Netanyahu’s new spox: John Kerry ‘has a 12-year-old’s intellect,’ Obama's actions 'anti-Semitic'
Predictably, the United States blew a gasket, expressing concern at Netanyahu's appointment.
"His comments about US officials, including the president and Secretary Kerry, we believe were troubling and offensive. We obviously expect government officials from any country, especially our closest allies, to speak respectfully and truthfully about senior US government officials," State Department spokesman John Kirby said.
As head of public diplomacy and media, Baratz, a 42-year-old philosophy, history and Zionist thought lecturer and the founding editor of a conservative news site, will be tasked with revamping Israel's reputation in the world. If Israel’s cabinet approves Netanyahu's nomination of Baratz, he will serve as spokesman to the Israeli media and become a close adviser.
Within hours of his appointment Wednesday, Israeli media put Baratz’s numerous quotes on Facebook and articles under the microscope. For some reason, they appear to have gone unnoticed by Netanyahu's staff.
In comments made in a private capacity, in a Facebook post last March, Baratz said Obama's response to a speech by Netanyahu to the US Congress, during which he slammed the emerging Iran deal, "was what modern anti-Semitism looks like in Western and liberal countries."
In October 2014, Baratz attacked Kerry in an article published in Mida, which bills itself as a "news and intellectual website which aims to present the public with information and opinions not common in the Israeli media." Remarks made by Kerry on the occasion of a Muslim holiday, when he said Middle East leaders had told him feelings stirred by the Israeli-Palestinian conflict were a factor in Islamic State recruitment, made Baratz laugh, he said.
"This is the time, then," Baratz wrote, "to wish the secretary of state success and count down two years on the calendar with the hope that someone in the State Department will then wake up and begin to see the world through the eyes of a man with a mental age above 12."
Baratz's signature sarcasm has not been directed exclusively at US leaders. Just last week he took to Facebook to comment on photos showing Israeli President Reuven Rivlin, whose post is largely symbolic, sitting in economy class on a flight back from an official visit to the Czech Republic.
"It mainly shows him to be such a marginal figure that there is no concern for his safety. I think he could be sent in a paraglider to the Syrian Golan [Heights] controlled by ISIS. They’ll return him the next day with a request for negotiating their return to Iraq, if only we take him back," Baratz wrote.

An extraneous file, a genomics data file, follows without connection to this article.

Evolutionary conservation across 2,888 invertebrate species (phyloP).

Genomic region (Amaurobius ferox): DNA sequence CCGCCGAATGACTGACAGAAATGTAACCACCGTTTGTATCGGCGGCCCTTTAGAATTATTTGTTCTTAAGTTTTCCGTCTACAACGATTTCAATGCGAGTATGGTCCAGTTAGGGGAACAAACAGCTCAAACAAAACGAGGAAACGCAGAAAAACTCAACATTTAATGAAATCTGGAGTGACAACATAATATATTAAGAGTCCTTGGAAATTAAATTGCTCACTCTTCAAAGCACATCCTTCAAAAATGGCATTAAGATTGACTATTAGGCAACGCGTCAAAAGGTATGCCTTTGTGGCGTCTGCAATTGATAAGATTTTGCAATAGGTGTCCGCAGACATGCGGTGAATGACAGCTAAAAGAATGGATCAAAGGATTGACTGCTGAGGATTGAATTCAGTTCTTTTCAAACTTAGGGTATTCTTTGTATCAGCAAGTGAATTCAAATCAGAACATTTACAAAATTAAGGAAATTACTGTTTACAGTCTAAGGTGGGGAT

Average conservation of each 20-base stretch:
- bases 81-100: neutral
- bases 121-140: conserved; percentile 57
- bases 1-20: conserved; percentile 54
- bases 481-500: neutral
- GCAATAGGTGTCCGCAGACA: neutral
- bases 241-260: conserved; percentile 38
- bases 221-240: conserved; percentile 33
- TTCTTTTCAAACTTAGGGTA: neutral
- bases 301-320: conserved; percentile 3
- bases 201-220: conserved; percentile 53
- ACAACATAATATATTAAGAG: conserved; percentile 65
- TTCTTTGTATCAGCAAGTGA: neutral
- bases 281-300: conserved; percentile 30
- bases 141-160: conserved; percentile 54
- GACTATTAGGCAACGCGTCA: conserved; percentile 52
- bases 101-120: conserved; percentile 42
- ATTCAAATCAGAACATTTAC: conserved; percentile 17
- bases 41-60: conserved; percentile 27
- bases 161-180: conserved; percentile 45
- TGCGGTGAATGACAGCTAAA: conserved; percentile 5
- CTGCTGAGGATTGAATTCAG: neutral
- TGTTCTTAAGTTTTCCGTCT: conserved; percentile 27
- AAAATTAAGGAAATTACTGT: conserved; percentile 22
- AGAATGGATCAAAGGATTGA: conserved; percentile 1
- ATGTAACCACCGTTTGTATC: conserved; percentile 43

Rivlin's office demanded to know whether Netanyahu was aware of Baratz's comments when he appointed him.
"The remarks are particularly serious in light of the fact that this is a senior civil servant who is supposed to serve in a representative capacity and reflect the positions of the State of Israel at home and abroad," the president's office said.
Baratz’s comments irked some Israelis too.
“This is the man the prime minister chose to be my mouthpiece, all of our mouthpieces, to talk to the world in our names. This man, with his words dripping with poison, his mouth is our mouth now,” satirist Mika Almog wrote in the Yediot Ahronoth daily.
The US State Department meanwhile said that John Kerry had spoken to Netanyahu on Thursday and understood that the Israeli leader "will be reviewing" Baratz's appointment after a summit meeting at the White House next week. Netanyahu and Obama are due to meet in an effort to improve ties after strife over the Iran nuclear deal that Israel opposes.
Baratz later apologized to Netanyahu in a phone conversation and in a statement. While Netanyahu distanced himself from the comments, he indicated the appointment is still valid, however. He said the two would meet, at Baratz's request, after he returns from the US next week.
"I have just read the things that Dr. Ran Baratz published on the web, including the comments about the Israeli president, the president of the United States and other public figures here and in the US. They are inappropriate and do not reflect my positions or the policies of the government," Netanyahu said.
White House spokesman Josh Earnest has welcomed Baratz's apology.
"But obviously the decisions that Prime Minister Netanyahu has to make about who will serve his government and represent him and his country are decisions that he rightfully will make on his own," Earnest told a news briefing.